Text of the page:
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Created on Aug 16 2011
Professor Dawkins,
I believe that the purpose of this email is cathartic more than anything; not for anyone else, but for me, as I'm sure most of these emails are.
I was born and raised in the Bible Belt of the Southeastern United States. I was greatly fortunate to be born into a loving family who had every intention of helping me to have the best life possible. That included, of course, a fulfilling church life. My parents weren't crazies or overly devout or religious extremists. They were just typical Southern Baptists. We always went to church. (Not everybody in my region went to church, but those who didn't go to church would never say it was because they didn't believe in God.)
By the time I started school at age 5, church life had intertwined with other facets of life; personal life, school life...social life in general. At that early age, I already had it ingrained within me that I knew the keys to eternal salvation and Heaven itself. At the age of 10, I accepted Jesus Christ as my Lord and Savior, and publicly announced such acceptance in front of the whole church, as is the custom. 10 years old. And I was encouraged by adults that I already had the knowledge to go ahead and decide my eternal fate.
By the time I started college, I was a devout Christian, knowing full well that the religion I belonged to was the right religion, and that even had I been born in Iran or China, somehow, I would have found Jesus Christ.
But time wore on. All my life, I had heard that as Christians, we were each supposed to have a personal relationship with Jesus Christ. And despite the prayers and the church trips and the meditation and the scripture study and the worshipping and the group study and the absolute begging, the relationship was continuously one sided. I have never seen God. I have never heard God. I have never seen a miracle of theistic proportions. I have never witnessed an angel. And I can no longer defend a religion that has, historically, made no attempt to defend itself or offer any empirical conclusion.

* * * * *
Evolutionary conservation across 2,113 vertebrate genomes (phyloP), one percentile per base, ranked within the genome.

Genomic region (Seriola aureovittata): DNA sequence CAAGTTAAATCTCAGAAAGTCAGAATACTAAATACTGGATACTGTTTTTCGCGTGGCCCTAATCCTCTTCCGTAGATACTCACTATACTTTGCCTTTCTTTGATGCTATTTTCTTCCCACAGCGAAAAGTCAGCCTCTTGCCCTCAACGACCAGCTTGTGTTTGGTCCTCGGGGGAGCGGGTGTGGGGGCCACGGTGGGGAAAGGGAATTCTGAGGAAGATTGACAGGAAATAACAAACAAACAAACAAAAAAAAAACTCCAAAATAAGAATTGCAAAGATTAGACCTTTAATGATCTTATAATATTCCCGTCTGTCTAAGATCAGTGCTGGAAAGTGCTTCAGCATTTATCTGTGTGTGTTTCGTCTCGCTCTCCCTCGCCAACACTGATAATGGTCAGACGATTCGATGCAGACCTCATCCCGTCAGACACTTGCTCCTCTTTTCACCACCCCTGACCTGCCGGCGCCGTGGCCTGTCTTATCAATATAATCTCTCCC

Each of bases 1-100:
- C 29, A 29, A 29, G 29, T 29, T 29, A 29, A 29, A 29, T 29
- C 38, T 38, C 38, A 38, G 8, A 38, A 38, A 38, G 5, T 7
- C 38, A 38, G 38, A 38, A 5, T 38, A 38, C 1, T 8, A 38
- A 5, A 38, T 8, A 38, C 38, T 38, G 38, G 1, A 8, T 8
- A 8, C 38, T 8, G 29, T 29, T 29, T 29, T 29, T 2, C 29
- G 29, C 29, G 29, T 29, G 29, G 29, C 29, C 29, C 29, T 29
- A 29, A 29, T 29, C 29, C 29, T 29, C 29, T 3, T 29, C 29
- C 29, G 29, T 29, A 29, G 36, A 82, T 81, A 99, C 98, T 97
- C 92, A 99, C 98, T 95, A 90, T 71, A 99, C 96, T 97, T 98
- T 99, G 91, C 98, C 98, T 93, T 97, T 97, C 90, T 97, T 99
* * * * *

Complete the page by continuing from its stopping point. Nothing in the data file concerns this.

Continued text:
I'm about halfway through The God Delusion. I'm having to read it in bits and pieces because I can't let anyone catch me reading it. Telling my friends and family that I don't believe in God would be the equivalent here of saying that I'm considering committing a felony. (It's caused a great strain in my relationship.) I love your historical arguments against religion; the inaccuracies of the Bible and the lack of reliable historical texts. For me, that is the crux of the argument. I understand the importance of Darwin's theories insomuch as they contrast Biblical teachings and insomuch as they explain the world; but for me, all the marbles lie in the lack of proof that the Bible stands on (particularly the Resurrection of Christ; Christianity stands or falls on that one event as far as I'm concerned).
After reading your works and just rationally thinking things over, I would really like to live in a world where people aren't afraid of this mythological veil that has so overtaken everything for so long. All the money that is wasted on churches that could go to charities. All the people who have taken advantage of others' misplaced faiths. When I first read a while back that you said religion was dangerous, I was frustrated and angered and confused. But I thought about it. And I lifted the veil. A part of me wishes that I still thought the way that I used to, when I was a child, so that I didn't have to disagree with friends and family over such a huge issue. And I'm mad that it still has to be a huge issue. But at the same time I'm glad to feel liberated.
I look forward to reading more of your works. I hope that I can hear you speak one day when you're in America.
Adam
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